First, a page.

If you go with server-side encryption (the first option), install a good high-level library like libsodium, generate a single random key and store it in some configuration file outside of the document root. Then protect the files with authenticated encryption (this provides both secrecy and integrity).

 

Theoretically, it's also possible to implement password-based encryption where the users “unlock” the files with their own password. But this is very complex and doesn't necessarily increase security, so I'd go with a single server key.

Edited by Jacques1

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No offense, but the stated goal is very naïve and simply impossible. You cannot protect the files and at the same time prevent yourself from breaking that protection – unless you have some kind of split personality.

 

I agree with the rest of your last post, but as for this part, it is not necessarily true. My organization hosts applications that deal with data which has very stringent legal requirements for data access. We have a deployment organization that is responsible for the maintenance of the environments and the deployment of new releases. Even in that organization there are only a handful of people that have access to the databases and secured files in those environments. Developers do not have access to the production environments and there are very detailed processes and auditing for them to request data when troubleshooting issues. Even though a developer would know how to decrypt a file, they wouldn't have access to it.

 

This is by no means fool-proof, a developer could work with a deployment engineer to get the data out of normal processes or a deployment engineer could try to get the source code or just brute force the encryption. My point is that securing sensitive files from developers is a valid (and sometimes legal) requirement.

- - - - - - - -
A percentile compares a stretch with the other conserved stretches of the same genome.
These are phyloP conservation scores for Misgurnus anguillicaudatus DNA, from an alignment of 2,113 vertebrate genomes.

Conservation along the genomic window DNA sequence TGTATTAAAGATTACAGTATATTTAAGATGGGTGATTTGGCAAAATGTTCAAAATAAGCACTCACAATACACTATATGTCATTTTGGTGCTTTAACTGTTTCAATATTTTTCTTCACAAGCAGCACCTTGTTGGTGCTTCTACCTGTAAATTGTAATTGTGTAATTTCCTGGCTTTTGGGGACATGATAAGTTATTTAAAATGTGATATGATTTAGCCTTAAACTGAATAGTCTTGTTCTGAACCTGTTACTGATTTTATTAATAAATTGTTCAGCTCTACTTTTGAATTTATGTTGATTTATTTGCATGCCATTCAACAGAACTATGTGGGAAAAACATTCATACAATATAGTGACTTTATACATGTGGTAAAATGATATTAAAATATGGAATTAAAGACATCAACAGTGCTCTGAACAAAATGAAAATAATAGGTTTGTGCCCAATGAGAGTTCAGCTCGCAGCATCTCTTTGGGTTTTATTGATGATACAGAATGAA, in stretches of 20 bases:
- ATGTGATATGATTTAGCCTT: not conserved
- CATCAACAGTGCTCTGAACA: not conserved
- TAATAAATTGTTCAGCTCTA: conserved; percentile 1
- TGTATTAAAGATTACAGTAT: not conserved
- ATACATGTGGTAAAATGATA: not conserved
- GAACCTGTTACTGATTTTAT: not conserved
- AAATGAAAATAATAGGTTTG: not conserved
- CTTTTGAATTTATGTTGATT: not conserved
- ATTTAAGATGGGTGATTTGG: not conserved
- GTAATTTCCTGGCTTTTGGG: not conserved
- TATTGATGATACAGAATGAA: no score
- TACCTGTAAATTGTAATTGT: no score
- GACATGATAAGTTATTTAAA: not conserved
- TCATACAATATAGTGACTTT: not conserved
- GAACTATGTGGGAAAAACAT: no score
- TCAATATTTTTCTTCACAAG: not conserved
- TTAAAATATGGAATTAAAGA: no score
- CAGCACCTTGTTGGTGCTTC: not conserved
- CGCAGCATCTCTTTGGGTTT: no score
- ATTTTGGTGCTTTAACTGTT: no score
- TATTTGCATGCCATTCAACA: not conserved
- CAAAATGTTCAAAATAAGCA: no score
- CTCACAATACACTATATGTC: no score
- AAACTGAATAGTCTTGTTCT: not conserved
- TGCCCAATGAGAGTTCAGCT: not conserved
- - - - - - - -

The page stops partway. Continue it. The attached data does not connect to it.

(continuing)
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I think you're arguing against a statement which nobody made.

 

Of course you can and should limit access to the files, which includes strict policies for employees. But the OP said that he has a website and now wants to prevent himself as well as all developers from accessing the files. This is nonsensical. If the encryption happens server-side, then anybody with sufficient rights (the site owner, admins, high-ranking developers) can subvert it, and it's very important to realize that. 

 

My point is: Before you write security-related code, you need to understand what you're protecting from whom. I don't think we're there yet. All I see is “Please give me some PHP magic to throw at the files, maybe it'll help.”

 

 

 

This is by no means fool-proof, a developer could work with a deployment engineer to get the data out of normal processes or a deployment engineer could try to get the source code or just brute force the encryption.

 

“Brute-force the encryption”? What do you mean by that? Modern cryptography with sufficiently long keys cannot be broken by brute-force, which is really the whole point. If yours can be, there's a fundamental problem with your implementation.